18th May 2023 – (Hong Kong) The Hong Kong Monetary Authority (HKMA) has launched a pilot programme for the e-HKD, a digital version of the local currency. The e-HKD is expected to be a virtual coin that the public can use for shopping, dining out, and making money transfers. The trial run will involve 16 banks and payment companies, which will select small groups of their clients to test six potential uses for the e-HKD, including online payments, payments in shops and restaurants, collecting government payouts, tokenised deposits, tokenised asset settlement, and Web3 trading and clearing. The 16 selected companies include the three note-issuing banks: HSBC, Standard Chartered, Bank of China (Hong Kong), as well as payment service providers Visa and Mastercard, Ant Group, ARTA-Emali, CCB Asia, Hang Seng Bank, ICBC Asia, Fubon Bank (Hong Kong), and Boston Consulting Group.
The CEO of the HKMA, Eddie Yue, hosted a ceremony to mark the start of the e-HKD pilot programme. According to Howard Lee, deputy CEO of the organisation, the HKMA considers it the right time to explore a digital currency as residents have become more willing to use online banking services in recent years. The e-HKD trial run will be a controlled experimental environment called a sandbox, where the participating companies can test the infrastructure, security, and other operational issues of the digital money.
Howard Lee, Deputy Chief Executive of the HKMA, stated that the development of the e-HKD is not related to the digital yuan trial in mainland China. He also noted that central banks around the world, including in Europe and the United States, are conducting research on central bank digital currencies (CBDCs). Although there is currently no clear use case for the Digital HKD, the HKMA hopes to be prepared to launch it in the future to meet the needs of evolving technology.
Hong Kong’s three note-issuing lenders, HSBC, Standard Chartered Bank, and Bank of China (Hong Kong), will take part in the trial. HSBC, the largest lender in the city, will participate in two pilot projects, testing e-HKD payments on the campus of the Hong Kong University of Science & Technology (HKUST) and simulating tokenised deposit transactions in collaboration with Visa.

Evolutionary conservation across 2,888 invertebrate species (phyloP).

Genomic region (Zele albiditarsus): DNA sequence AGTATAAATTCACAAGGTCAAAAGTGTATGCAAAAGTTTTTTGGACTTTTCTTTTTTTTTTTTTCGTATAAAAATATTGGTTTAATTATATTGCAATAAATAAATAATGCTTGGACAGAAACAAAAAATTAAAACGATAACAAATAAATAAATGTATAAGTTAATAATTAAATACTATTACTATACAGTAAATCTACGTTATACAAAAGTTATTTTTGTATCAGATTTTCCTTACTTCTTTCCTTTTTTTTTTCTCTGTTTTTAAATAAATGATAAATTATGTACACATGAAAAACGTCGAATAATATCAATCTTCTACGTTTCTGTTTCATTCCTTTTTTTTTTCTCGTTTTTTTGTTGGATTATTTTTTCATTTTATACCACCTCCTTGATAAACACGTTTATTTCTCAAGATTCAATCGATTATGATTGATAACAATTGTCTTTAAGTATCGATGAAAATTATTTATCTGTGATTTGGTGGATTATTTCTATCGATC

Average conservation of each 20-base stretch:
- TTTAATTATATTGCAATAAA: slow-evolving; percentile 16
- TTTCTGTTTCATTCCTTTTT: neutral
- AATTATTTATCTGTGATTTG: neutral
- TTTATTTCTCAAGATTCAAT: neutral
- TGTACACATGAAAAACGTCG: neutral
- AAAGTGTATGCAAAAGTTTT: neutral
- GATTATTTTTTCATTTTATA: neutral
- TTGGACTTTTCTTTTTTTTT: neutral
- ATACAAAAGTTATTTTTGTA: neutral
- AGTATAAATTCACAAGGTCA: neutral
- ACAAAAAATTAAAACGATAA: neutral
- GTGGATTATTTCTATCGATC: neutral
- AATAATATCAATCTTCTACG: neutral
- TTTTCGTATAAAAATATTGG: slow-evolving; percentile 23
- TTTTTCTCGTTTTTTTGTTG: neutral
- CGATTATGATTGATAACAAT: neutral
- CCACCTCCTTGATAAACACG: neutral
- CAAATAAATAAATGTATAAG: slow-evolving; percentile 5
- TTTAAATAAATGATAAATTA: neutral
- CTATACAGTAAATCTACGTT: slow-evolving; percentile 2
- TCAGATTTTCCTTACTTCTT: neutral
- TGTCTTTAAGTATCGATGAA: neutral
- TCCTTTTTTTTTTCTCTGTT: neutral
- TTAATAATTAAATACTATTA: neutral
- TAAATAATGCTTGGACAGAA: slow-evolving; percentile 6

Other companies taking part in the e-HKD trial include Alipay Financial Services (HK), China Construction Bank (Asia), Standard Chartered, Boston Consulting, and Mastercard Asia. The HKMA will announce the results of the pilot in a report in November, and it has not yet confirmed when the e-HKD will be fully rolled out.
The HKMA is joining many central banks worldwide that have introduced or are considering introducing a virtual currency. The Bahamas was the first to launch a digital coin called the Sand Dollar in October 2020, while mainland China has rolled out a number of pilot schemes for its digital yuan, the e-CNY. Howard Lee said that globally, about 100 central banks are studying digital currency, and Hong Kong needs to do the same as it may need several years to develop a central bank digital currency.
Digital wallets are expected to surpass credit cards as the most popular electronic payment method in Hong Kong by 2025, according to a study by US financial technology company FIS released in March last year. The digital wallets collectively attracted more than 4.7 million new users and 96,000 new merchants in Hong Kong by the end of 2021 as the pandemic encouraged people to shop online.
The e-HKD is just the retail side of Hong Kong’s central bank digital currency (CBDC). On an international level, the HKMA has been working on the “mBridge” project with the People’s Bank of China (PBOC), the central banks of Thailand and the United Arab Emirates, and the Bank for International Settlements (BIS) Innovation Hub Hong Kong Centre to study its use in settling international payments. The PBOC said in September that an mBridge trial running from 15th August to 23rd September saw 20 commercial banks transfer 150 million yuan (US$22 million) across 160 payments, while 80 million yuan of digital fiat was issued on the platform.
The HKMA first mentioned the plan for a centralised digital currency in June 2021 as part of Fintech 2025, its plan to develop financial technologies. The authority issued a white paper in October 2021 and completed a one-month consultation in May last year collecting views about privacy and other concerns surrounding the launch of a digital coin.
The HKMA has also formed a CBDC expert group to promote collaboration among the government, industry, and academia in studying CBDC. The group’s members will consist of top scholars from local universities in computer science, business, and law. The HKMA will regularly contact the members of the expert group to explore major policy and technical issues related to CBDC, such as privacy protection, network security, and interoperability. The members of the expert group will not serve as official advisers or decision-makers.